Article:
Also, what's up with the SyFy Kids branding?

There’s not really anything left for me on the DS front until next year, when I’m looking forward to Ghost Trick, and awaiting US release dates for Ace Attorney Investigations 2, Dragon Quest VI, and (hopefully) Dragon Quest Monsters: Joker 2. The same goes for other platforms: Portal 2 (it would be crazy not to play this) and Duke Nukem Forever (it would also be crazy not to play this, but for obviously different reasons) on PC, Rune Factory Oceans on Wii, and… I can’t think of anything off the top of my head for 360. Then there’s the sequel to my favorite Wii game, de Blob: The Underground, which I only just learned recently is multiplatform like whoa, and have been, since its unveiling, incredibly skeptical about, for gameplay-related reasons.

de Blob 2‘s presence on non-Nintendo platforms seems to be a symptom of the motion control onslaught that’s been happening as of late. Sony’s PlayStation Move isn’t something I’ve followed all that closely, but I haven’t heard much bad about it. Kinect is a different beast altogether—even though I don’t plan on getting one, I have been curious about this controller-free device. Microsoft’s thrown a lot of money at marketing the thing, but at the same time, there’s been this caginess, first with the price, and more recently, with the review embargo, which was only lifted once it went on sale. Given the few reviews I’ve read, it’s not surprising: Kinect was made to be divisive. It does some things amazingly well, but lacks in other key respects, and the general takeaway is that it’s an amazing but unrefined bit of technology, plus you need a lot of space just to use the thing. Me, I’m still skeptical about what the Kinect holds in store for future games that aren’t Dance Central sequels. The Wii and the Move are both capable of sophisticated types of motion-enhanced gaming (my favorite being first-person games—finally, precision that can rival a mouse!) and can offer solid experiences with simpler ones because they involve controllers. Microsoft’s early investments have paid off very well before, but it remains to be seen whether this will be the company’s latest success, on the scale of Xbox Live.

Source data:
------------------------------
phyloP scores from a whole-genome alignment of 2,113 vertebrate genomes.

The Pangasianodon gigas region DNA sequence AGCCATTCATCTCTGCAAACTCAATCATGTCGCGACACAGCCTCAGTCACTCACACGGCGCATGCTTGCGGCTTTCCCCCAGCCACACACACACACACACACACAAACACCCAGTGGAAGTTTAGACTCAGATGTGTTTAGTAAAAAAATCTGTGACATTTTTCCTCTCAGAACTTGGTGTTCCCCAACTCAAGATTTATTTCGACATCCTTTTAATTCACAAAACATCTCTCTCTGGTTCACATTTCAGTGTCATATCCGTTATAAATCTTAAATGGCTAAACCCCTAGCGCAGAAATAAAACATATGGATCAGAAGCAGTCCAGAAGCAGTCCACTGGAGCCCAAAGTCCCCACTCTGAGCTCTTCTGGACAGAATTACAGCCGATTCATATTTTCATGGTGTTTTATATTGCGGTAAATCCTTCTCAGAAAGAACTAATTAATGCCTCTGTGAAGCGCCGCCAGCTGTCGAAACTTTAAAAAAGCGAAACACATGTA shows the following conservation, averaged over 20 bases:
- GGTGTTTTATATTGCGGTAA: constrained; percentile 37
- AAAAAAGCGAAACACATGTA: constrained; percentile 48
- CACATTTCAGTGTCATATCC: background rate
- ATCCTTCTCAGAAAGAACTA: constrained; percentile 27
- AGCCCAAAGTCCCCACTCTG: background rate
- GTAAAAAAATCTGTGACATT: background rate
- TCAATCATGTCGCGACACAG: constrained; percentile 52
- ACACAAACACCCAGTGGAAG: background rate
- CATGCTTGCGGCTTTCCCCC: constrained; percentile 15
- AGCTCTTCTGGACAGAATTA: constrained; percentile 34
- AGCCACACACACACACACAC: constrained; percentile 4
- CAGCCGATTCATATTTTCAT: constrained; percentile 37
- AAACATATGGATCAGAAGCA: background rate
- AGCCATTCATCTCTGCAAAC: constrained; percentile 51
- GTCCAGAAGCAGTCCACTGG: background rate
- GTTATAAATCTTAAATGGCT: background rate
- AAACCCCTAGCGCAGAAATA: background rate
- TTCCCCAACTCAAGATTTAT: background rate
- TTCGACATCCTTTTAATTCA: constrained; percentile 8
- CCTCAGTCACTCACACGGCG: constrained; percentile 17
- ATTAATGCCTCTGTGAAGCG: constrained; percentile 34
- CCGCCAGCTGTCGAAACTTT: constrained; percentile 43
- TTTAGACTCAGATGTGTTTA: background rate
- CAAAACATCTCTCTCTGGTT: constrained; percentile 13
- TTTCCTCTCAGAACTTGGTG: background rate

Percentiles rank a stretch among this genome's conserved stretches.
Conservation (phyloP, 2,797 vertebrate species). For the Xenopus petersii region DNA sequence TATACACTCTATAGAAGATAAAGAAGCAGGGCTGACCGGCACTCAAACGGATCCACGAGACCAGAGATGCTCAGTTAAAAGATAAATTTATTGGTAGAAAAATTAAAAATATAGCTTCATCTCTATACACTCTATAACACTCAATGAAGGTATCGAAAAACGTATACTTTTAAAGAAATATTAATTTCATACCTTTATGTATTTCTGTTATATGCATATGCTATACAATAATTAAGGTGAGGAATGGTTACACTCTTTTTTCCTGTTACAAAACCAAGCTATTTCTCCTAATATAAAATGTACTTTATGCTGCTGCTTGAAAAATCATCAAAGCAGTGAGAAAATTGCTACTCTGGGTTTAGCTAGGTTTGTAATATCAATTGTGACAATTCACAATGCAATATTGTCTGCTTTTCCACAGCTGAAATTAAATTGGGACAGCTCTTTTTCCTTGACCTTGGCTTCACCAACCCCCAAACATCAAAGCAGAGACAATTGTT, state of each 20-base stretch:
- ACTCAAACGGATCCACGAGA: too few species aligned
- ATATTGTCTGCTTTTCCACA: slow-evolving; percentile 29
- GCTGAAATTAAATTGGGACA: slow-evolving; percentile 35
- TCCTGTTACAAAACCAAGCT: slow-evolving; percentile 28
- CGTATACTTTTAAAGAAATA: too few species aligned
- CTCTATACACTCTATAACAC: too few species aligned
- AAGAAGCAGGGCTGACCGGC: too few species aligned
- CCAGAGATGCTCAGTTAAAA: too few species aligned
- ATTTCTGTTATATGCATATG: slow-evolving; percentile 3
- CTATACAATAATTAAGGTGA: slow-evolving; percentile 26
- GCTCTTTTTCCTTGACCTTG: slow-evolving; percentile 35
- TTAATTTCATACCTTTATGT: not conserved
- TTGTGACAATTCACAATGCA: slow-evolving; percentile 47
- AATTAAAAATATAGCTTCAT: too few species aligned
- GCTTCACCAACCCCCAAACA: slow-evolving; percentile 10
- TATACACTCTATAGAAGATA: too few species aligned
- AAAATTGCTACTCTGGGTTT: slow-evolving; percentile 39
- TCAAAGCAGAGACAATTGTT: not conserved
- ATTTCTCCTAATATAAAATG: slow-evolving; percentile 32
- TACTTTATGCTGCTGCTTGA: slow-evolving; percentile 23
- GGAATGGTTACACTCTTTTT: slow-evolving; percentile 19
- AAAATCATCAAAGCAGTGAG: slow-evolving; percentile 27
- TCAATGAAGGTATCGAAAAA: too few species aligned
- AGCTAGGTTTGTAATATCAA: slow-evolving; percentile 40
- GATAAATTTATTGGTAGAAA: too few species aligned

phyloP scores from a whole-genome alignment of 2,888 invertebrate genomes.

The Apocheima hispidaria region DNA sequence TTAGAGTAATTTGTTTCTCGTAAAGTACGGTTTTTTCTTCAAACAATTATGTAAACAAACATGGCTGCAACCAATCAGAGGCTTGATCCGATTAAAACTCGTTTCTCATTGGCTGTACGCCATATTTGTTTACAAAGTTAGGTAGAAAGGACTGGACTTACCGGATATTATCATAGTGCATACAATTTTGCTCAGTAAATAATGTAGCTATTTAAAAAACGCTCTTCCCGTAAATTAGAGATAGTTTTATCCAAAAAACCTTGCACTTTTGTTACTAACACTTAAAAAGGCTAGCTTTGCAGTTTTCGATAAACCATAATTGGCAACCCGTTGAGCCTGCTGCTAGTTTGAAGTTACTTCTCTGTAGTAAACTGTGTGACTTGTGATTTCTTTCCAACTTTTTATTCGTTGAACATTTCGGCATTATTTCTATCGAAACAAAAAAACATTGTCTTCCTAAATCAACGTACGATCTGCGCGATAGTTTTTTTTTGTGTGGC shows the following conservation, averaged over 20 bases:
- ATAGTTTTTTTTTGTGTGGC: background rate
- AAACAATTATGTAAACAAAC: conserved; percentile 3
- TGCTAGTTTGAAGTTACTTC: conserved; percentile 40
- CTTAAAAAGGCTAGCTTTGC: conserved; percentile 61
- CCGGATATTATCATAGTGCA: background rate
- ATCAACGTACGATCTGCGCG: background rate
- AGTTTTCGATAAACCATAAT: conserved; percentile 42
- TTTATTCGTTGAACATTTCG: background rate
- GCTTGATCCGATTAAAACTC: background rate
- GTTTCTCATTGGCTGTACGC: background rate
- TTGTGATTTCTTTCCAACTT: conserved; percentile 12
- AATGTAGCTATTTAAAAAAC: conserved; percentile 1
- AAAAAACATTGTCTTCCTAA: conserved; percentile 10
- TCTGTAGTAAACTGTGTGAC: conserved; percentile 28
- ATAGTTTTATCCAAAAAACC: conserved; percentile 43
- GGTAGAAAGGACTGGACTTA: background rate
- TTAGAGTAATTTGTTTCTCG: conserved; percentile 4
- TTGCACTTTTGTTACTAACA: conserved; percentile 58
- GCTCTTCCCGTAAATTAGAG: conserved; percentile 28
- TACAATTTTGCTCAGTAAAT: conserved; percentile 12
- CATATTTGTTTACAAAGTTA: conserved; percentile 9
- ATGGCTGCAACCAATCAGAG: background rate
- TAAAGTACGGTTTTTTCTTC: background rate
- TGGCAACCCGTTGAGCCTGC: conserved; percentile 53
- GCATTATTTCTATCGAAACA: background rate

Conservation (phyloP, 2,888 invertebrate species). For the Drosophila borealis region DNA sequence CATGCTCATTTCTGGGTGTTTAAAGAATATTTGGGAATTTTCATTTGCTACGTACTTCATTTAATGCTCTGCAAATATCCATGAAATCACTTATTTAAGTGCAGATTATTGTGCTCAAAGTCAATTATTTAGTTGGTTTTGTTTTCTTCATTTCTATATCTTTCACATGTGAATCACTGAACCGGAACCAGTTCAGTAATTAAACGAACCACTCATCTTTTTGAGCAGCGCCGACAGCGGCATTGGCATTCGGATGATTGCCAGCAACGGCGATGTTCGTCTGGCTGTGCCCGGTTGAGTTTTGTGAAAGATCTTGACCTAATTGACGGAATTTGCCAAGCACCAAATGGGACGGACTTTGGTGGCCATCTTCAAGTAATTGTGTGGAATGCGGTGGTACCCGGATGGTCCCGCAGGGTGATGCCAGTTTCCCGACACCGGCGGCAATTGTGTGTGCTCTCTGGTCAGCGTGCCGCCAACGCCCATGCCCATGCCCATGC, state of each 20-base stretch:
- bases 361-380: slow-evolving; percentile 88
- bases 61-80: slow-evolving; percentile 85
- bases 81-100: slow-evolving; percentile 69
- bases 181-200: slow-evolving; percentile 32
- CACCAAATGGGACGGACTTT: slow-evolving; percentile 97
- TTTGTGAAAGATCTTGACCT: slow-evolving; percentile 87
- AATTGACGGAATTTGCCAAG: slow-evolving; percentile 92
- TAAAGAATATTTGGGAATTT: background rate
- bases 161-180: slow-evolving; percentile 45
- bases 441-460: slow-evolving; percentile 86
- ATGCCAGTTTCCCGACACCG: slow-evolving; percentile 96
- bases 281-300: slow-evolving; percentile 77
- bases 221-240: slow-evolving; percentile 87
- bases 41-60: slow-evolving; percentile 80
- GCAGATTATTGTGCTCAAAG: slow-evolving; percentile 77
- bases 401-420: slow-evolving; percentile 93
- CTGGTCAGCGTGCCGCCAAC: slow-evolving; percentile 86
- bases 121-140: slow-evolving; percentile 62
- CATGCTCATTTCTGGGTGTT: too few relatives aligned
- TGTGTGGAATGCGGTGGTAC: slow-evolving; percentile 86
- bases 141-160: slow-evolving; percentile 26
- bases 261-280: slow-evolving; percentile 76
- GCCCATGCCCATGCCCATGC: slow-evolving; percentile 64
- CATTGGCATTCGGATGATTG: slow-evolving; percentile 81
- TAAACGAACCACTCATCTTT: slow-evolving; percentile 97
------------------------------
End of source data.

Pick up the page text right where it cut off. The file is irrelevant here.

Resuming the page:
In the meantime, there’s a shit-ton of games to play, catch up on, and keep an eye out for. Just like last year, it’s a great time to be a gamer, even with those ever-present backlogs.

Everlasting Love

When I saw the “Game of the Decade?” thread on the Cheap Ass Gamer forums, I took the title more into consideration than the post itself. The “best” game of the ’00s? Even now, I’m still not sure about that. However, the game that best defines the past decade? When I posted my reply, it was based largely on a gut feeling, and one I still feel pretty good about. So anyway, here is the answer I gave, and now, I will also tell you why this game fits the bill.

Many splendid things can be picked up in We ♥ Katamari. Much love to llshibata on flickr for saving all the original official Katamari wallpapers.Game of the Decade:
We ♥ Katamari (PS2, 2006)

Thought I’d say something grander and/or more obvious, huh? Nope. My pick for GotD is the sequel to the idiosyncratic Katamari Damacy which, on the surface, merely looks like more of the same. However, not only is it a bigger and better game than its predecessor, but it also serves as a compact time capsule of much of the past decade in gaming. Here is why We ♥ Katamari is important in these terms: